Acquisitions, Political Ads Help Sinclair Broadcast

Sarah Woodman, Global events journalist
September 12, 2012 /

The media sector has gained strength in the past four months.

In mid-May, the sector was a laggard — No. 26 of 33 sectors. As of Wednesday’s IBD, the media sector was No. 3.

Within the radio and TV industry group,Sinclair Broadcast ( SBGI ) is the only stock with a best-possible 99 in EPS Rating.

The Maryland-based company owns, programs or provides sales services to 74 broadcast television stations in 45 states.

In August, the board of directors declared a quarterly dividend of 15 cents a share, raising it from 12 cents.

The annualized yield is 5%.

The dividend, however, has a patchy history. In recessionary 2009, the company suspended the dividend. A special dividend of 43 cents a share was declared in November 2010. Quarterly dividends were resumed in the first quarter of 2011.

Earnings leapt 89% and 61% in the past two quarters. Revenue grew 23% and 34% in the same period. The Street expects earnings to surge 42% in the current quarter on a revenue gain of 40%.

Acquisitions are partly responsible for the performance. In April, Sinclair closed the acquisition of the broadcast assets of Freedom Communications, which involved eight stations. The deal gave Sinclair two more duopolies, one in West Palm Beach-Fort Pierce, Fla. and another in Albany-Schenectady-Troy, N.Y.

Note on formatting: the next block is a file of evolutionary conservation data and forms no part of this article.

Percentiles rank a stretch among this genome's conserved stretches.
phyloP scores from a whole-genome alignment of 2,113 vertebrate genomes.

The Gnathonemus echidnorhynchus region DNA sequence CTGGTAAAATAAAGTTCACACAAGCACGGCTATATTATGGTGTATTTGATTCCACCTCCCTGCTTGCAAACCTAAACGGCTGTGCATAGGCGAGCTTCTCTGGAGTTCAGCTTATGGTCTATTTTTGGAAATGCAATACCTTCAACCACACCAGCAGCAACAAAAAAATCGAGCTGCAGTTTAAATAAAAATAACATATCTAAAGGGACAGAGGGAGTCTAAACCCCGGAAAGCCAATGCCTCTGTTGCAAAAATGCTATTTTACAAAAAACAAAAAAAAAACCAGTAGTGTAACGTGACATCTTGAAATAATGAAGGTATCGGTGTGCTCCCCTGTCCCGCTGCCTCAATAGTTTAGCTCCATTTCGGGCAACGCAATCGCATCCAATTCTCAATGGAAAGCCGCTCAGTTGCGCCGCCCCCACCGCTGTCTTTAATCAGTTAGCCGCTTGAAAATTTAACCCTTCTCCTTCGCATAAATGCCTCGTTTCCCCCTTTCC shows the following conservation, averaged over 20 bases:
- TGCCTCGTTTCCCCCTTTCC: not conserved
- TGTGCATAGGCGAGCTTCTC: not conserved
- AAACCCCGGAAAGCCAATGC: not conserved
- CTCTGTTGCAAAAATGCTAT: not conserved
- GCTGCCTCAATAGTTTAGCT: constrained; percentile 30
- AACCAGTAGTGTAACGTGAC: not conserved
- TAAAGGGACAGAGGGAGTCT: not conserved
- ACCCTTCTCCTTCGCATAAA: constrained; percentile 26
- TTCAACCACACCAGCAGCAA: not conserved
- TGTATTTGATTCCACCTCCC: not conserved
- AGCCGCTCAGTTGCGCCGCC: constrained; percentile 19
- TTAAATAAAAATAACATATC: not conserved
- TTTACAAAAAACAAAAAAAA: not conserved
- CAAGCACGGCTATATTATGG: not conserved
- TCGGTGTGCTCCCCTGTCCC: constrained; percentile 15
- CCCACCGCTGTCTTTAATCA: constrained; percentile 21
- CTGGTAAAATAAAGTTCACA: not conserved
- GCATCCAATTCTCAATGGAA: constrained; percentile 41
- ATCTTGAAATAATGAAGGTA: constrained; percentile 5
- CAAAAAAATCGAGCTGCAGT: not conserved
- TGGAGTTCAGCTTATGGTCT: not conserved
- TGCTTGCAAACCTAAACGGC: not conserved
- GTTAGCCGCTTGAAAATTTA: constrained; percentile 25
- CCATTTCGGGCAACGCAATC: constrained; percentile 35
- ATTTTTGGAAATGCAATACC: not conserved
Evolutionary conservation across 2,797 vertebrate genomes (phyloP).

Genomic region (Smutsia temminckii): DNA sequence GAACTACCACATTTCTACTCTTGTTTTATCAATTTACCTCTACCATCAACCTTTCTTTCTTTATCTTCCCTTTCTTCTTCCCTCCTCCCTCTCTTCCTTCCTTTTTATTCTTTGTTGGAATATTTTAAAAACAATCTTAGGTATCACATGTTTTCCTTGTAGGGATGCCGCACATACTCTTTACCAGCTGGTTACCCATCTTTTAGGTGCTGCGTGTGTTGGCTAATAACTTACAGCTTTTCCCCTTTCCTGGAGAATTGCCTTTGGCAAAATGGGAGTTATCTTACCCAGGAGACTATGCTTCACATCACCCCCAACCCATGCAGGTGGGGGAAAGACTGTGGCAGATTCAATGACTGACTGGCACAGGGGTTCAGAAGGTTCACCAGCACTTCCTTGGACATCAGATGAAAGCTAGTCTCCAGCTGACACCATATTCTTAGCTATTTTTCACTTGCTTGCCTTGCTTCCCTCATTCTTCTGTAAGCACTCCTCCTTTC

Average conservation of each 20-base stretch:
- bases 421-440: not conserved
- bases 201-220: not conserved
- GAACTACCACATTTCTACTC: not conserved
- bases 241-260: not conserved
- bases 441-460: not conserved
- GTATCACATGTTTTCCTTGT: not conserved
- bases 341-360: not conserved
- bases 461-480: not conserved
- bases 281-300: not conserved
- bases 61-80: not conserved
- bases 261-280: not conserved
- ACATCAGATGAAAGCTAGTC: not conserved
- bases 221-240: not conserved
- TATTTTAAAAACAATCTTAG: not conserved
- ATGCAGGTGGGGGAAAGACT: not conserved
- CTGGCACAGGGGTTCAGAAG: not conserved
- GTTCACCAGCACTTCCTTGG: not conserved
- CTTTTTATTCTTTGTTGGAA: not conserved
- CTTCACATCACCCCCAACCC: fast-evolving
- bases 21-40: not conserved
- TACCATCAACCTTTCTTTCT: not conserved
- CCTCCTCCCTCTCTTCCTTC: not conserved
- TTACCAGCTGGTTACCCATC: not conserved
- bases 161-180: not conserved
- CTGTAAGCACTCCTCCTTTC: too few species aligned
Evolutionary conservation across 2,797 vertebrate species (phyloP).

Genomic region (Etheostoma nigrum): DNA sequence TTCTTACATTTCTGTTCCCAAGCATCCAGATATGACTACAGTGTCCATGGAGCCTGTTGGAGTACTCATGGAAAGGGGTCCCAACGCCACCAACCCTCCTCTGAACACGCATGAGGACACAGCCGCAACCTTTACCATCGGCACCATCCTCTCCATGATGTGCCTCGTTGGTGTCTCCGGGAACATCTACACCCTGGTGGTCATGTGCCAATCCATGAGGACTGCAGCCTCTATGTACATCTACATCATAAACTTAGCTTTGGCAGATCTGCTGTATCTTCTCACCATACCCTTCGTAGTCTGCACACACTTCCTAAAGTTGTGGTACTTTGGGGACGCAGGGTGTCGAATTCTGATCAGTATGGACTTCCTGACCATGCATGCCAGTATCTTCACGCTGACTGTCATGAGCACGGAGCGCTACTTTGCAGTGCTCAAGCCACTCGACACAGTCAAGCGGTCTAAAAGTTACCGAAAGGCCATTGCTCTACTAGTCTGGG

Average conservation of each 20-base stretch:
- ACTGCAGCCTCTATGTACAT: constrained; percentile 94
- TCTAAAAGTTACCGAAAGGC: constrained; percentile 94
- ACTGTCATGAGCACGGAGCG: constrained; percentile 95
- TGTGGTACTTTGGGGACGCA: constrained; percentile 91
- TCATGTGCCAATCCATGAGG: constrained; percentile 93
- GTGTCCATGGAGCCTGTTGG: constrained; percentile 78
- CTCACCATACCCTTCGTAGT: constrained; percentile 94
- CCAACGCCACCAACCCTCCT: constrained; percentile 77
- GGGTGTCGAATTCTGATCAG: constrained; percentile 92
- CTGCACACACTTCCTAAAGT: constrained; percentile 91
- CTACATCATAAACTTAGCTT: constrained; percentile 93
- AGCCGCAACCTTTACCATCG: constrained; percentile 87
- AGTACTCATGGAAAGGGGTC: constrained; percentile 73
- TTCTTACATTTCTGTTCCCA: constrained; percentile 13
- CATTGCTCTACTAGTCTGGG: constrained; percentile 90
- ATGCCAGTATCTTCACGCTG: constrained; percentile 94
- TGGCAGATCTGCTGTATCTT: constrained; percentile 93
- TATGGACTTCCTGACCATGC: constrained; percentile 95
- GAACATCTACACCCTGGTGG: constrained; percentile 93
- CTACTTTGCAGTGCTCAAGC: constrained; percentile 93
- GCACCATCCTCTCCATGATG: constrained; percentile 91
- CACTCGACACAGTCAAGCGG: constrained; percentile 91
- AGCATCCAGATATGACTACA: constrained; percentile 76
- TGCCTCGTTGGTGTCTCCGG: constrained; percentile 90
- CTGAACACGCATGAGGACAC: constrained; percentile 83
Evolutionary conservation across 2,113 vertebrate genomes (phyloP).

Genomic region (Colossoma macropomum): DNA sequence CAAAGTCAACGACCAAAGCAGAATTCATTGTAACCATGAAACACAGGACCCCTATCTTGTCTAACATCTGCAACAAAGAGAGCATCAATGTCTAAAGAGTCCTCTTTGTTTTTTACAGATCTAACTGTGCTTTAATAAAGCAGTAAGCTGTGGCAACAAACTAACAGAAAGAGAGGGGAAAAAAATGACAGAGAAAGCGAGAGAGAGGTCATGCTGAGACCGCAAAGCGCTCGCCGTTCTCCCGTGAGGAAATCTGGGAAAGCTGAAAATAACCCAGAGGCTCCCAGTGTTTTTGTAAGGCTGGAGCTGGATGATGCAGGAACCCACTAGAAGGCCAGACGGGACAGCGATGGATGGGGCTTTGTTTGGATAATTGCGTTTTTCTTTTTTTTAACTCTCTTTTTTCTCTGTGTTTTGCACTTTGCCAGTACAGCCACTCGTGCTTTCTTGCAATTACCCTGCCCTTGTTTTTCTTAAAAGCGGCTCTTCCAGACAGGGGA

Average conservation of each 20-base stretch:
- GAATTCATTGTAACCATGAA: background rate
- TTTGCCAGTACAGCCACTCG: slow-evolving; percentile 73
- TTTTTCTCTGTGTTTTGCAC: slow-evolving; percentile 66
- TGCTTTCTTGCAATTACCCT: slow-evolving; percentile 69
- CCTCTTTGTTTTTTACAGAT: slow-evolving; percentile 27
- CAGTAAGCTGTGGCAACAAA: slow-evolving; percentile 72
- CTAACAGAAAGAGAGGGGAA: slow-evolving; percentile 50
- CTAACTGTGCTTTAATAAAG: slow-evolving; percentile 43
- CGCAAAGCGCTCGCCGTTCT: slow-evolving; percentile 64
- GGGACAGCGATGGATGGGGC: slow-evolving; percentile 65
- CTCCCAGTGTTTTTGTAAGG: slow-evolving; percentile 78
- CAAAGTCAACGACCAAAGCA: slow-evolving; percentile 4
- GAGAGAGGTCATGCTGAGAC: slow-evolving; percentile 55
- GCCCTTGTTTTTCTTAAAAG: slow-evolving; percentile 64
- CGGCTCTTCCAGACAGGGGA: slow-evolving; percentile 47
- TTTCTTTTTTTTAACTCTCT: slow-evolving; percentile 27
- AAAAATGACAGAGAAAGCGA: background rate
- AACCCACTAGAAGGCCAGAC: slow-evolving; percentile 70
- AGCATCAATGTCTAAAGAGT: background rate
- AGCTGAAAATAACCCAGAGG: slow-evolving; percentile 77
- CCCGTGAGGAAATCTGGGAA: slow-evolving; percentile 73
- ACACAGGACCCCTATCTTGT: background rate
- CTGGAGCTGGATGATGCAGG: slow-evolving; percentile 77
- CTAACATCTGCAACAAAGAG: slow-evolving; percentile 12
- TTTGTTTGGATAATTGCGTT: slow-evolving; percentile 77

A duopoly is when two companies own virtually all of the market for a service. Acquisitions continued in the current quarter.

In July, Sinclair agreed to buy Bay Television, which owns WTTA-TV in Tampa, Fla. Also in July, Sinclair said it was buying six TV stations from Newport Television. The stations are in Ohio, Texas, Pennsylvania, Alabama, Florida and Kansas.

The deals are subject to FCC approval.

Another factor boosting Sinclair is the election season. Every four years, political advertising spending is elevated because of the presidential election.

The company’s three- and five-year stability factor is 8 and 20, respectively. The scale runs from 0 (calm) to 99 (erratic).


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